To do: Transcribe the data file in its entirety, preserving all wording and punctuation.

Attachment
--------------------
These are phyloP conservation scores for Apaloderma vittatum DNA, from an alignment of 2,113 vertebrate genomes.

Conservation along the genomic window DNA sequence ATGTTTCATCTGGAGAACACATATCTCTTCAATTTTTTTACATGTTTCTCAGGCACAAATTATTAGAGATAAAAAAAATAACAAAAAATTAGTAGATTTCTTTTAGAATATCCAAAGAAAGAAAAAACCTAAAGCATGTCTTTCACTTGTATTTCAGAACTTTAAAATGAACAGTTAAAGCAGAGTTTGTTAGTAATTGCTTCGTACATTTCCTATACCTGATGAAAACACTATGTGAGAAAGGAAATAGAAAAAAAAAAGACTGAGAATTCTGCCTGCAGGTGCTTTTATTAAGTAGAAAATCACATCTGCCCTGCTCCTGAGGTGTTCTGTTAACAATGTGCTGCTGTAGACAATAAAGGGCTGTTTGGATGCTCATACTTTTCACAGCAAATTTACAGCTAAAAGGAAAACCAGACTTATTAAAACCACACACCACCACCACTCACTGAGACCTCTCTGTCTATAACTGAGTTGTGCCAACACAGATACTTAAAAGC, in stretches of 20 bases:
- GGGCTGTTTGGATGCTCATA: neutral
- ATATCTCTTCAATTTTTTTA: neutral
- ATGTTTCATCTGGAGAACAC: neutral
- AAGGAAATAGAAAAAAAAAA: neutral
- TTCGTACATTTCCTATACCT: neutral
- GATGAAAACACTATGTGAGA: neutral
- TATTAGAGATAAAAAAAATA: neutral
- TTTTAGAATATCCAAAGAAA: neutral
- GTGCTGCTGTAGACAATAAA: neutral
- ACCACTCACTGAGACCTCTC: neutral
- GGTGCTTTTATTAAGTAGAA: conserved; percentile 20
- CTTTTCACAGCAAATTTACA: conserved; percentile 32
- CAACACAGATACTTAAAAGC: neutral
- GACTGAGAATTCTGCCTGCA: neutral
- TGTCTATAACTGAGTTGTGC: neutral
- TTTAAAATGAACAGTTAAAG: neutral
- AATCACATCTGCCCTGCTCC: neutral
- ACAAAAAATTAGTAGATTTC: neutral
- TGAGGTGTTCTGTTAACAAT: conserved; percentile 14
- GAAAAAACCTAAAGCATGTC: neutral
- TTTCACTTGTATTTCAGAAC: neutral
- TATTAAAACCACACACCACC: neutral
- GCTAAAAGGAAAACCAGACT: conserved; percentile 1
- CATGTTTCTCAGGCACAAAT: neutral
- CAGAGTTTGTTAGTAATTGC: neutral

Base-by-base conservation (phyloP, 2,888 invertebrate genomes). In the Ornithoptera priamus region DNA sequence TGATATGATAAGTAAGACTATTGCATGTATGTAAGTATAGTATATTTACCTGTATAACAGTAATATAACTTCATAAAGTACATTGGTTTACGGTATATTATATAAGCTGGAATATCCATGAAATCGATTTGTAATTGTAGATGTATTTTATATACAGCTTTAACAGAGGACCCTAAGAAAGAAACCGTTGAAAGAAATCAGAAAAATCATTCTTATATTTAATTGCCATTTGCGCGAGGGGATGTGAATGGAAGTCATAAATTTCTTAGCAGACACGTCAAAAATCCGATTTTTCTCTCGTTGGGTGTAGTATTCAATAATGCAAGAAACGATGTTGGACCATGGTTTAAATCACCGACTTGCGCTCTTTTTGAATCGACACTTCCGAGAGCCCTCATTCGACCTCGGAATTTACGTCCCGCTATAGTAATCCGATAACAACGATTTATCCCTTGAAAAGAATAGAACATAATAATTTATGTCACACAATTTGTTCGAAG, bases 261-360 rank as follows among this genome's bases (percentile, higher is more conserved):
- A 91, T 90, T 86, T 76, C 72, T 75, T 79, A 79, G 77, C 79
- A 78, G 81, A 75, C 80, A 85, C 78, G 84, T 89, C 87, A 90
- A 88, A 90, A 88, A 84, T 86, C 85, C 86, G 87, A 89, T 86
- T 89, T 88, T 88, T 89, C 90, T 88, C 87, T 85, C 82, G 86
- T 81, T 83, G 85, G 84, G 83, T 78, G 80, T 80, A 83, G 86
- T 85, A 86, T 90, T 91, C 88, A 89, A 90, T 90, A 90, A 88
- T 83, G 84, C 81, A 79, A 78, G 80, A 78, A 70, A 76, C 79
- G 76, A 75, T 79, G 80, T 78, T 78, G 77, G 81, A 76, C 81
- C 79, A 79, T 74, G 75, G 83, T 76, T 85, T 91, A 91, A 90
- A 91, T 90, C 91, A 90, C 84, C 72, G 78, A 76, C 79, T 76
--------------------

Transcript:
These are phyloP conservation scores for Apaloderma vittatum DNA, from an alignment of 2,113 vertebrate genomes.

Conservation along the genomic window DNA sequence ATGTTTCATCTGGAGAACACATATCTCTTCAATTTTTTTACATGTTTCTCAGGCACAAATTATTAGAGATAAAAAAAATAACAAAAAATTAGTAGATTTCTTTTAGAATATCCAAAGAAAGAAAAAACCTAAAGCATGTCTTTCACTTGTATTTCAGAACTTTAAAATGAACAGTTAAAGCAGAGTTTGTTAGTAATTGCTTCGTACATTTCCTATACCTGATGAAAACACTATGTGAGAAAGGAAATAGAAAAAAAAAAGACTGAGAATTCTGCCTGCAGGTGCTTTTATTAAGTAGAAAATCACATCTGCCCTGCTCCTGAGGTGTTCTGTTAACAATGTGCTGCTGTAGACAATAAAGGGCTGTTTGGATGCTCATACTTTTCACAGCAAATTTACAGCTAAAAGGAAAACCAGACTTATTAAAACCACACACCACCACCACTCACTGAGACCTCTCTGTCTATAACTGAGTTGTGCCAACACAGATACTTAAAAGC, in stretches of 20 bases:
- GGGCTGTTTGGATGCTCATA: neutral
- ATATCTCTTCAATTTTTTTA: neutral
- ATGTTTCATCTGGAGAACAC: neutral
- AAGGAAATAGAAAAAAAAAA: neutral
- TTCGTACATTTCCTATACCT: neutral
- GATGAAAACACTATGTGAGA: neutral
- TATTAGAGATAAAAAAAATA: neutral
- TTTTAGAATATCCAAAGAAA: neutral
- GTGCTGCTGTAGACAATAAA: neutral
- ACCACTCACTGAGACCTCTC: neutral
- GGTGCTTTTATTAAGTAGAA: conserved; percentile 20
- CTTTTCACAGCAAATTTACA: conserved; percentile 32
- CAACACAGATACTTAAAAGC: neutral
- GACTGAGAATTCTGCCTGCA: neutral
- TGTCTATAACTGAGTTGTGC: neutral
- TTTAAAATGAACAGTTAAAG: neutral
- AATCACATCTGCCCTGCTCC: neutral
- ACAAAAAATTAGTAGATTTC: neutral
- TGAGGTGTTCTGTTAACAAT: conserved; percentile 14
- GAAAAAACCTAAAGCATGTC: neutral
- TTTCACTTGTATTTCAGAAC: neutral
- TATTAAAACCACACACCACC: neutral
- GCTAAAAGGAAAACCAGACT: conserved; percentile 1
- CATGTTTCTCAGGCACAAAT: neutral
- CAGAGTTTGTTAGTAATTGC: neutral

Base-by-base conservation (phyloP, 2,888 invertebrate genomes). In the Ornithoptera priamus region DNA sequence TGATATGATAAGTAAGACTATTGCATGTATGTAAGTATAGTATATTTACCTGTATAACAGTAATATAACTTCATAAAGTACATTGGTTTACGGTATATTATATAAGCTGGAATATCCATGAAATCGATTTGTAATTGTAGATGTATTTTATATACAGCTTTAACAGAGGACCCTAAGAAAGAAACCGTTGAAAGAAATCAGAAAAATCATTCTTATATTTAATTGCCATTTGCGCGAGGGGATGTGAATGGAAGTCATAAATTTCTTAGCAGACACGTCAAAAATCCGATTTTTCTCTCGTTGGGTGTAGTATTCAATAATGCAAGAAACGATGTTGGACCATGGTTTAAATCACCGACTTGCGCTCTTTTTGAATCGACACTTCCGAGAGCCCTCATTCGACCTCGGAATTTACGTCCCGCTATAGTAATCCGATAACAACGATTTATCCCTTGAAAAGAATAGAACATAATAATTTATGTCACACAATTTGTTCGAAG, bases 261-360 rank as follows among this genome's bases (percentile, higher is more conserved):
- A 91, T 90, T 86, T 76, C 72, T 75, T 79, A 79, G 77, C 79
- A 78, G 81, A 75, C 80, A 85, C 78, G 84, T 89, C 87, A 90
- A 88, A 90, A 88, A 84, T 86, C 85, C 86, G 87, A 89, T 86
- T 89, T 88, T 88, T 89, C 90, T 88, C 87, T 85, C 82, G 86
- T 81, T 83, G 85, G 84, G 83, T 78, G 80, T 80, A 83, G 86
- T 85, A 86, T 90, T 91, C 88, A 89, A 90, T 90, A 90, A 88
- T 83, G 84, C 81, A 79, A 78, G 80, A 78, A 70, A 76, C 79
- G 76, A 75, T 79, G 80, T 78, T 78, G 77, G 81, A 76, C 81
- C 79, A 79, T 74, G 75, G 83, T 76, T 85, T 91, A 91, A 90
- A 91, T 90, C 91, A 90, C 84, C 72, G 78, A 76, C 79, T 76